It’s time for a major house cleaning. Do you picture yourself trudging around your home with a mop, vacuum cleaner and dust rags while your family members lounge on the couch watching TV?
You don’t have to go it alone. Enlist the family! Divvying up chores not only puts more time back in your schedule, it gives everyone a sense of responsibility. This could motivate family members to help keep the house tidy every day.
Here are a few do’s and don’ts for spring cleaning with family.
Don’t spring it on them – set a date
It’s best not to surprise the fam with a list of chores. Prepare them for a special family cleanup day. When you give family members notice, it allows them time to clear calendars, get used to the idea and understand that spring cleaning is an important task to which each person should contribute. When the big day arrives, fuel up with a good breakfast, turn off the TV, cell phones and computers, turn on a little music and gather the troops at the agreed-upon time.
Do make it age-appropriate
You wouldn’t ask your 5-year-old to use a heavy vacuum cleaner. Keep in mind that too much cleaning time can be just as draining for small kids as the wrong equipment. Make sure young children work in “small bites” such as 20 to 30 minutes at a time. Have youngsters do easy-but-productive jobs like sorting. Supply them with labeled or color-coded containers to put items into. Meanwhile, tweens and teens can handle the tougher stuff like vacuuming, dusting and deep-cleaning bathrooms.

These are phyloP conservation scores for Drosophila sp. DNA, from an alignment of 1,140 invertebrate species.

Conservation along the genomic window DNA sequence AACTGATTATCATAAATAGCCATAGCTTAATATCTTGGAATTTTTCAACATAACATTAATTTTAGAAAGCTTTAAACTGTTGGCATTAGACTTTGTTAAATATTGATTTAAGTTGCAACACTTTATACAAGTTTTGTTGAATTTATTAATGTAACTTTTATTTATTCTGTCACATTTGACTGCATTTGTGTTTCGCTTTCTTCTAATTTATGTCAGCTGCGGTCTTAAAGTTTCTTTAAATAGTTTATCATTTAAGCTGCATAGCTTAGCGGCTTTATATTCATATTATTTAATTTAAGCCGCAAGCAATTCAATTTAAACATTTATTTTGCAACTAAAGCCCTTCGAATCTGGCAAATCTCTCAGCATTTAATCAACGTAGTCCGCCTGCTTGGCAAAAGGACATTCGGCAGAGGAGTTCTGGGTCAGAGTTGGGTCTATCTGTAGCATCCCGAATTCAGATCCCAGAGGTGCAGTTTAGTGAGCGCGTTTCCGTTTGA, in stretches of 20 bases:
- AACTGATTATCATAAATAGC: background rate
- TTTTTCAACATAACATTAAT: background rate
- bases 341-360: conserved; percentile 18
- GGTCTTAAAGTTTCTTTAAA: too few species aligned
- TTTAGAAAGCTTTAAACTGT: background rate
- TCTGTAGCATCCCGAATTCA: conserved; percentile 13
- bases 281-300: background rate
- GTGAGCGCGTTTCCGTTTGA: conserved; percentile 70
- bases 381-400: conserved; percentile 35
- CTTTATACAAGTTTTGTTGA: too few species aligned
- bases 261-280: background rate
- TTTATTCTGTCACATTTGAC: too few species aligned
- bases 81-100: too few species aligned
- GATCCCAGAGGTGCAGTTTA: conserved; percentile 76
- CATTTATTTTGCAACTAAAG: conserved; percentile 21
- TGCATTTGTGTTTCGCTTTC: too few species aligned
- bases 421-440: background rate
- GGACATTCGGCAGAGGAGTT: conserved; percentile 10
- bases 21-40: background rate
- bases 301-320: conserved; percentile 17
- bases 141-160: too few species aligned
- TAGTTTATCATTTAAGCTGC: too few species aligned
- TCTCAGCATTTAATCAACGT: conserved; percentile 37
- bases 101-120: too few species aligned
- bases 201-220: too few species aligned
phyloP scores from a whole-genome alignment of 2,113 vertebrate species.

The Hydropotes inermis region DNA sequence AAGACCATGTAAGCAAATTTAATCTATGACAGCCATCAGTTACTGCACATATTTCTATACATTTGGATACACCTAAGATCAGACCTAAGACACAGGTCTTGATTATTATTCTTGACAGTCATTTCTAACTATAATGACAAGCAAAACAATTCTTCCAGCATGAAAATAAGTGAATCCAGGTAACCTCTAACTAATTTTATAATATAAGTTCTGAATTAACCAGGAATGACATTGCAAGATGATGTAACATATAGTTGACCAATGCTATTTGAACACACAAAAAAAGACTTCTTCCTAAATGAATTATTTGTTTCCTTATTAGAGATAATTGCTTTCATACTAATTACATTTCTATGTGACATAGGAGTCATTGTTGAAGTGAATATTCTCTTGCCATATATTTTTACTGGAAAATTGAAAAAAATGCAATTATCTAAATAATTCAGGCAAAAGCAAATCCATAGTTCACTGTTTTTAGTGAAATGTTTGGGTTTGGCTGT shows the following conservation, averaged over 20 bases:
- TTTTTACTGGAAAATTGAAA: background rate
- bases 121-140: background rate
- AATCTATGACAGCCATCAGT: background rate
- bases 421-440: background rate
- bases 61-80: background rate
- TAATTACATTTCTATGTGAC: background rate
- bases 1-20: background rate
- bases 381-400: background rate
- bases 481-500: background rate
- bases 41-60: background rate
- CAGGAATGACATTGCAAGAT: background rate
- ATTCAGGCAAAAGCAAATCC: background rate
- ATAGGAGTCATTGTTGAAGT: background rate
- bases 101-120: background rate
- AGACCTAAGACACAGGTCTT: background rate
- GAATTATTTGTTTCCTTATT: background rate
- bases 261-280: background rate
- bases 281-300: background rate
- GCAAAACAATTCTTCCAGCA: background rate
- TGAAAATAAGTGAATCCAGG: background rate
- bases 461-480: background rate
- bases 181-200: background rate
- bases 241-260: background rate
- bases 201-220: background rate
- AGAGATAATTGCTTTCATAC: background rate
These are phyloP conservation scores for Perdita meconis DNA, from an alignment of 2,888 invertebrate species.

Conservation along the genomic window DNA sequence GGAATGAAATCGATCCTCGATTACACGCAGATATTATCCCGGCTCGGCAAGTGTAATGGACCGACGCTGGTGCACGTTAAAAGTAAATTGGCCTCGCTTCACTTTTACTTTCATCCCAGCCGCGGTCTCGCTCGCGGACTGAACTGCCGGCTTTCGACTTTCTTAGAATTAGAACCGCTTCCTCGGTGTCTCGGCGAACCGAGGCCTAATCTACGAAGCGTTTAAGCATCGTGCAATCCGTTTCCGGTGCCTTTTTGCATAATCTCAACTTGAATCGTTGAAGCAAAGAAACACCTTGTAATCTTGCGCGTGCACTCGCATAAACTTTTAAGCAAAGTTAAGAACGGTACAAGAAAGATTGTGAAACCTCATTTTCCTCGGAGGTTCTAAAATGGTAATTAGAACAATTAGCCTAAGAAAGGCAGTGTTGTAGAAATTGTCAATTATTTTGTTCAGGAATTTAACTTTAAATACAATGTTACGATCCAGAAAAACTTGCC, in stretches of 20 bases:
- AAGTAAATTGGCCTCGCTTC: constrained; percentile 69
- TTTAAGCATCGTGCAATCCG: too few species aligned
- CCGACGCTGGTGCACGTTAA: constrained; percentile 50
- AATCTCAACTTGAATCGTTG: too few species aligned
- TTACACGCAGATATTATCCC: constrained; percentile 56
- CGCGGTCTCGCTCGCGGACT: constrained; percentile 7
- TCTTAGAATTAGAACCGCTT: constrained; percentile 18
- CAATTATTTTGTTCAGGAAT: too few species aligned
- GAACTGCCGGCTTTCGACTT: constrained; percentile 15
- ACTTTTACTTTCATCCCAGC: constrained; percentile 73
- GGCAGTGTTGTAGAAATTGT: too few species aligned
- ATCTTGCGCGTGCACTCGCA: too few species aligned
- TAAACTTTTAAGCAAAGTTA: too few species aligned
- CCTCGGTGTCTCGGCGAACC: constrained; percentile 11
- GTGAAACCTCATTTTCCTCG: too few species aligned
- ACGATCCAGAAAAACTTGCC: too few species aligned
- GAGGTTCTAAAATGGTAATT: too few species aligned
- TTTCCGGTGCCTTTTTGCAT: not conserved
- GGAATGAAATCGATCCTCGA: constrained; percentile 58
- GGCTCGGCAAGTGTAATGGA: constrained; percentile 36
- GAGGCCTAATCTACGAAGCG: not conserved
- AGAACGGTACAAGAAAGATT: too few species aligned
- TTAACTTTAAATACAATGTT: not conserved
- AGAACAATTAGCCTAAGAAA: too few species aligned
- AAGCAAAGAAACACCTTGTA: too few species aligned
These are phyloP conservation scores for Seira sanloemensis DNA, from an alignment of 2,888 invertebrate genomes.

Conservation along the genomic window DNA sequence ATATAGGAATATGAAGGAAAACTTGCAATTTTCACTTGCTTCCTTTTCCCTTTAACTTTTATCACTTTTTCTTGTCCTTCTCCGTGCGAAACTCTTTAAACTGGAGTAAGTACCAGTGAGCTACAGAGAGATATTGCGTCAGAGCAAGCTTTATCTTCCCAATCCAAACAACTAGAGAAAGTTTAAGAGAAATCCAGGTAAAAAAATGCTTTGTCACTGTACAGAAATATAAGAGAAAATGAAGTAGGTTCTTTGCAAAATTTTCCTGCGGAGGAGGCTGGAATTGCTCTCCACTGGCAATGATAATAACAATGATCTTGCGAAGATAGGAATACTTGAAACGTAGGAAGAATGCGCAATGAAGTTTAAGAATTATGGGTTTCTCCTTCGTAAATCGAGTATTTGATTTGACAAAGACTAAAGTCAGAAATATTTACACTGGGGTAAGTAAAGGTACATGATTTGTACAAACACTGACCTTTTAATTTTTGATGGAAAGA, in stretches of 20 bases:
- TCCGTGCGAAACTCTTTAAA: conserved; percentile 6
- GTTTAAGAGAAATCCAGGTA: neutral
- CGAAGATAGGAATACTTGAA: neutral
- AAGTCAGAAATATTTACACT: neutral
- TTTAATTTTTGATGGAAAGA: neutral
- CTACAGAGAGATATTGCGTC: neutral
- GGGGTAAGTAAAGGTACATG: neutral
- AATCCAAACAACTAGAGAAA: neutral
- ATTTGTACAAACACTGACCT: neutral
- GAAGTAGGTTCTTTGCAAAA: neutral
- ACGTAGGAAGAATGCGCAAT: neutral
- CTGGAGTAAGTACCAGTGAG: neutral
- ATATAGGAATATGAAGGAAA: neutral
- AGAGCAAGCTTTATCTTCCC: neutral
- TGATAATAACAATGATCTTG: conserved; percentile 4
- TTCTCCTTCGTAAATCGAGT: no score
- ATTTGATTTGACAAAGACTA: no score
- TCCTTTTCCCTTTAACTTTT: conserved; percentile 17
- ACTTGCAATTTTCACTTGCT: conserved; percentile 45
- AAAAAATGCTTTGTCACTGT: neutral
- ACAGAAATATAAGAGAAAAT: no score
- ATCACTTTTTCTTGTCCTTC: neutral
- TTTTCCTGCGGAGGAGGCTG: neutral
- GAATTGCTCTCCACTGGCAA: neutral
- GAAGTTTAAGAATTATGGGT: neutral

Do make it organized
Kids who are old enough to read can take on more advanced tasks. Create a list of chores for each room. This will help your kids stay on track and keep everyone from feeling frustrated about their progress. Use the list to break down exactly what you want them to do and how to do it. Be patient: You may need to give some direction at first.
Don’t make it harder than it has to be
A “cleaning toolkit” for each room will make it easier for kids to do their assigned tasks. In the bathroom, for example, include cleaning items that can quickly wipe away soap scum from the tub and shower door. Even younger kids can handle dusting (and may even think it’s fun!) with a microfiber duster. The fluffy fibers grab dust on furniture, plants and electronics so you can avoid potentially harmful spray polishes and smeary residue. A roll of paper towels in your toolkit is perfect for smaller hands when cleaning up mini-messes.
Do make it fun
Can cleaning be fun? Yes, it’s possible. For instance, you can build team spirit and go all in: Buy a matching set of colorful, inexpensive T-shirts and write everyone’s name on them. Plan breaks and snacks throughout the day so kids — and grownups — have something to look forward to.
Finally, along with your thanks and hugs for a job well done, have a treat to reward everyone for their hard work. End the day with a special family meal such as a casual picnic, which also helps keep cleanup to a minimum.
Of course, the best reward is working together to clean the house and make it ready to welcome the warmer months ahead!
This content is for informational purposes only and not for the purpose of providing professional, financial, medical or legal advice. You should contact your licensed professional to obtain advice with respect to any particular issue or problem.
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